Thirteen

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Dave Connor did not know what to do with himself. He had returned straight home after his encounter with Princess and Fripperone, and didn't stir from his couch the rest of that night or even for a moment the following day. He did nothing, thought nothing, felt nothing; it was as if his mind had gone completely blank. The shock of a single idea had gripped him, and blocked all other sensations. The idea had presented itself to him before, but he had never quite accepted it. He had been somebody. He had been someone that other people knew and recognized and remembered. Uncle Ray of course had known him. He had acknowledged this fact but treated it as no more than a story in a magazine. Clayton had known of him, as if he had read that story. To Dave that former life was barely even a shadow. It was less real to him than a planet in a far off galaxy, but now it had come right to him, stood there in front of him, and demanded an answer. Are you or are you not who you are? Who you were?

He waited until Ray had settled himself down in his favorite old chair for the evening before he came upstairs and sat nearby. Ray was used to this brief encounter, as it had become routine in the past two weeks. He would have his supper, put away his dishes, and take his seat. Then Dave would trudge up the stairs and sit, for a few minutes, before venturing outside. Sometimes Dave would have a word or two to say, but usually not. This night he lingered longer than usual, long enough for Ray to notice the difference. He put down his own magazine and turned to Dave.

"Going to work tonight?", he asked. Dave shook his head.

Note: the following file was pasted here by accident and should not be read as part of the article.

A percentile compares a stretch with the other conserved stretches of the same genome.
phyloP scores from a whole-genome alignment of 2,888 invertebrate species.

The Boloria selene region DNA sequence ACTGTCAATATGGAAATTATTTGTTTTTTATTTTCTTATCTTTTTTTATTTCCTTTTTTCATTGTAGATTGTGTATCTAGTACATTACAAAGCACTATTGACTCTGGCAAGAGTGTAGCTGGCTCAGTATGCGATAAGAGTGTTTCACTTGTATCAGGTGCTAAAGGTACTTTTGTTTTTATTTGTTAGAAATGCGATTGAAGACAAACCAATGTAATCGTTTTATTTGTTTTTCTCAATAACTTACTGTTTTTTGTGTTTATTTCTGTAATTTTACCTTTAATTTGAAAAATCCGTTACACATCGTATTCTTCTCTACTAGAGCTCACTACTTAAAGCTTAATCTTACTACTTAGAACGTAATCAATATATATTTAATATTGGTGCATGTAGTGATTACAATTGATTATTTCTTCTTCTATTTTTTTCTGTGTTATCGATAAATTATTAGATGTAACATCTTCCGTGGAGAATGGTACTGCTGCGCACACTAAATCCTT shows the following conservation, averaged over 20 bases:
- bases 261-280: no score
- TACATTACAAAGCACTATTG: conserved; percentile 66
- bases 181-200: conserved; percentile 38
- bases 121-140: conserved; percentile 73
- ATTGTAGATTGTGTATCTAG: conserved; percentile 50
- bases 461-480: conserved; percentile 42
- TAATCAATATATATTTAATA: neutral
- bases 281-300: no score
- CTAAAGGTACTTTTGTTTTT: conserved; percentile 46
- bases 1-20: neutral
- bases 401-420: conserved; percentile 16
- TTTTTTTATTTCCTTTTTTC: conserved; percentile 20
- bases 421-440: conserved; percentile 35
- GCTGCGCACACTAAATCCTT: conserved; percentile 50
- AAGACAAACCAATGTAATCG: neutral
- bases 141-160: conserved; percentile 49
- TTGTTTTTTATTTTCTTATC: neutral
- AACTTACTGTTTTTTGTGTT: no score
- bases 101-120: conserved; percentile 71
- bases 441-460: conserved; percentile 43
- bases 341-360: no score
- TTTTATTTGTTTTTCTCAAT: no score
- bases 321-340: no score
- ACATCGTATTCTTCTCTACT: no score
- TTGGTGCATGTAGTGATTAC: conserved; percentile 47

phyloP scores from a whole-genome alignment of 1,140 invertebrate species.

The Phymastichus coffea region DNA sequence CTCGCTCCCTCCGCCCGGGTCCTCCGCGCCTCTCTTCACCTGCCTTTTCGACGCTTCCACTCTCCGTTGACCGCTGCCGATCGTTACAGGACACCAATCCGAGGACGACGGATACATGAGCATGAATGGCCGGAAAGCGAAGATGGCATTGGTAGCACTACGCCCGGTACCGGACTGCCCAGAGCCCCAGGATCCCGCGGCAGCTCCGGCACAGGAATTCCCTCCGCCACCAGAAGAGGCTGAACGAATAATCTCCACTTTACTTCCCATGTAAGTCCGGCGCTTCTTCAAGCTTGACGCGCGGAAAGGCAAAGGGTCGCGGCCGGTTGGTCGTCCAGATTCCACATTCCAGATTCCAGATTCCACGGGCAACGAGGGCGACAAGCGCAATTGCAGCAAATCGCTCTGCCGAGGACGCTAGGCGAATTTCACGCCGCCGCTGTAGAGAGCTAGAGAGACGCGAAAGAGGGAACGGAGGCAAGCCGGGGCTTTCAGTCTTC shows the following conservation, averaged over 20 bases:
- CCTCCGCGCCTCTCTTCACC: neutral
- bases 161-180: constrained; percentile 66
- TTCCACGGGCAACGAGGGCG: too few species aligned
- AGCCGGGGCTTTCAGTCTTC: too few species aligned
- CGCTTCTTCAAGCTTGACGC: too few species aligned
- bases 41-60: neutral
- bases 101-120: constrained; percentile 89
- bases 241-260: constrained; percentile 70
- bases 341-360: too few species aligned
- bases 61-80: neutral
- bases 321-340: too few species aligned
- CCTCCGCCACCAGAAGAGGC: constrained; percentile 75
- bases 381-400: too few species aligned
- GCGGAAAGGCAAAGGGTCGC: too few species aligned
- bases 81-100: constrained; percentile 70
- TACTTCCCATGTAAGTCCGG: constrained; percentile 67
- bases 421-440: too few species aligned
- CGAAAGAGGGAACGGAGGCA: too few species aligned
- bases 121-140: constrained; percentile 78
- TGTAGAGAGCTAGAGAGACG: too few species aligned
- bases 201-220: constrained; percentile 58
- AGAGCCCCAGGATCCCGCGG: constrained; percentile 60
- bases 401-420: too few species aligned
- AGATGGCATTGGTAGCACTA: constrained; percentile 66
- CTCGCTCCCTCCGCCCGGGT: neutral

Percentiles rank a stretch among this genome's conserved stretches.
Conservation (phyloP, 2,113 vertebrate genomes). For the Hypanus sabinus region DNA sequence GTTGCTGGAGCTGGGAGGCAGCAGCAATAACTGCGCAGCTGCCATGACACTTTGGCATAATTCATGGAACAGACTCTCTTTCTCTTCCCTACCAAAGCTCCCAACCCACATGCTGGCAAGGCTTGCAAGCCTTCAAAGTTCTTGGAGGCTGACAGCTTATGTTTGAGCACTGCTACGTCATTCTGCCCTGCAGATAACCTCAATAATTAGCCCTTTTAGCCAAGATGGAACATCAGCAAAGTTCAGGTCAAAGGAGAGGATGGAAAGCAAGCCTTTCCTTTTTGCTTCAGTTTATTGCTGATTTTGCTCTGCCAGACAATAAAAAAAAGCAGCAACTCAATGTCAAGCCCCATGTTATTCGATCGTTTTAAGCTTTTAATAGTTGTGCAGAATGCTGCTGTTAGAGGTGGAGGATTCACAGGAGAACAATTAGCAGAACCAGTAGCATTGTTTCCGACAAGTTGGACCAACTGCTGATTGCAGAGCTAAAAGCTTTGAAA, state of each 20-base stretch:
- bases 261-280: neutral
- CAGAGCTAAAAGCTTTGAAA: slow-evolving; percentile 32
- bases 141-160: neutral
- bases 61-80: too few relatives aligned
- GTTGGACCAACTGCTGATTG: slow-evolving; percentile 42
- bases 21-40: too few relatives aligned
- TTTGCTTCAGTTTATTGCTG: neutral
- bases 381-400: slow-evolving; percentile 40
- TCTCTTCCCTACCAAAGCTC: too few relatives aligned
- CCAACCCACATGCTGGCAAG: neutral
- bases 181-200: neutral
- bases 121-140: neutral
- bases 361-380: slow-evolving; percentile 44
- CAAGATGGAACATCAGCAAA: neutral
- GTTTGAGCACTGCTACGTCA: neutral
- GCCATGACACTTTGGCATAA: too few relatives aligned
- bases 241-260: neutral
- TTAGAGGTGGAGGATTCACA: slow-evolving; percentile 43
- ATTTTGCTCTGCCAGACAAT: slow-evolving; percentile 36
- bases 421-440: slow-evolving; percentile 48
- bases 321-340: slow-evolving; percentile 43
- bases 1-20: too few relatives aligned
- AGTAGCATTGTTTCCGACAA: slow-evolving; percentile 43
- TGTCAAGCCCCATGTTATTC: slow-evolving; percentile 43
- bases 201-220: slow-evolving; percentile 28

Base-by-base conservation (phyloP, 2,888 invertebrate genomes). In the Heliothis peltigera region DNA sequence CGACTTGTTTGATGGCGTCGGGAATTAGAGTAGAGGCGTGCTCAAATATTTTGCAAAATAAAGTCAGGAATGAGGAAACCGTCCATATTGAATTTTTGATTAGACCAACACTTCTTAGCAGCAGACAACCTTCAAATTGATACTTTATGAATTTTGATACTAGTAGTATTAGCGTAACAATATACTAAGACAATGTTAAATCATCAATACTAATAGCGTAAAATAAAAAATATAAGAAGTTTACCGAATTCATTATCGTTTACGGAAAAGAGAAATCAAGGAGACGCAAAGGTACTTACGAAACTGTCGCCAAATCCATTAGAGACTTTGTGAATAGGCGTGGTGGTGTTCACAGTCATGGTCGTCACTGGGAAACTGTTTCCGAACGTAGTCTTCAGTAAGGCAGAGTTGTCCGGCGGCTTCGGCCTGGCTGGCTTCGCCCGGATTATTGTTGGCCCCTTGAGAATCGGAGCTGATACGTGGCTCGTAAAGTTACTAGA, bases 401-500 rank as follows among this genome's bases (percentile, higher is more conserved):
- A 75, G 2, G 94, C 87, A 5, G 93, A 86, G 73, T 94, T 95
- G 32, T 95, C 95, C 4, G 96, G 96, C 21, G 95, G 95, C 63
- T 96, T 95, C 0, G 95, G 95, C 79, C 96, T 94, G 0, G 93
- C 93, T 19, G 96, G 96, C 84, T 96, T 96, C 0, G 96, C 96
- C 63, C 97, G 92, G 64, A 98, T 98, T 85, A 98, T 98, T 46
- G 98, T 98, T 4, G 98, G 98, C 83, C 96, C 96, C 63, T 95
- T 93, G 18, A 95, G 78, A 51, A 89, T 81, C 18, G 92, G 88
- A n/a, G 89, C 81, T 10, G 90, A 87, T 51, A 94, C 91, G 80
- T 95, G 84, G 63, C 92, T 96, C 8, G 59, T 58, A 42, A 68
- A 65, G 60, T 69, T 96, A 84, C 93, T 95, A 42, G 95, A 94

"I wish I had money", Dave said. "I would give it to you."

"That's a nice thought", Ray replied. "Maybe you will get some if you wind up working for that lady for real."

"I don't think so," Dave sighed. Ray did not ask further. After another long interlude of silence, Dave spoke up again.

"Who was I?", he blurted out.

"Who were you?", Ray said. "I thought you knew that. You're my nephew, Dave Connor. Is something the matter? Have you forgotten?"

"I never knew", he murmured. "I knew but I didn't know. I didn't think. I knew my name. I know my name, but who I was, I don’t know. What was my life? What was I like?"

Ray took some time to think about his answer. It seemed important all of a sudden. Ray had wondered why Dave had never asked before. Now he realized it simply hadn't occurred to him, hadn't meant anything to him. He was not, in fact, Dave Connor. He was somebody else, but he wasn't even some body else, he was something else entirely, and it was awkward for him, almost impossible, like a dog that had turned into a horse and was trying to bark.

"The Dave you were", Ray told him, "Was not the Dave you are now. I can tell you that much. That Dave, well, he was a piece of work. A nice little boy all right. Very quiet, very polite. You remind me of the little Davey, up until around ten or so. That's when your mother got sick. And then your dad. You changed completely after that. By the time you were, oh, maybe fourteen, it was a different Davey Connor. Unhappy, surly, even mean sometimes. You didn't do anything for your parents, you know. Didn't try to help. Wouldn't lift a finger as they got weaker, and sicker, and finally passed on. You took off on your own, ran around with your friends. Your mom and dad worried about you all the time. Asked me what to do, as if I could tell them anything. I never had a kid. Heck, I was more like you when I was that age. Left home in my teens and never looked back. I could understand that, but I couldn't help."

He paused to see what effect his little talk was having on his nephew, but Dave had no expression on his face. He was listening intently, but not really hearing. He couldn't absorb this data, make it his own. It was just another human interest story. Ray continued.

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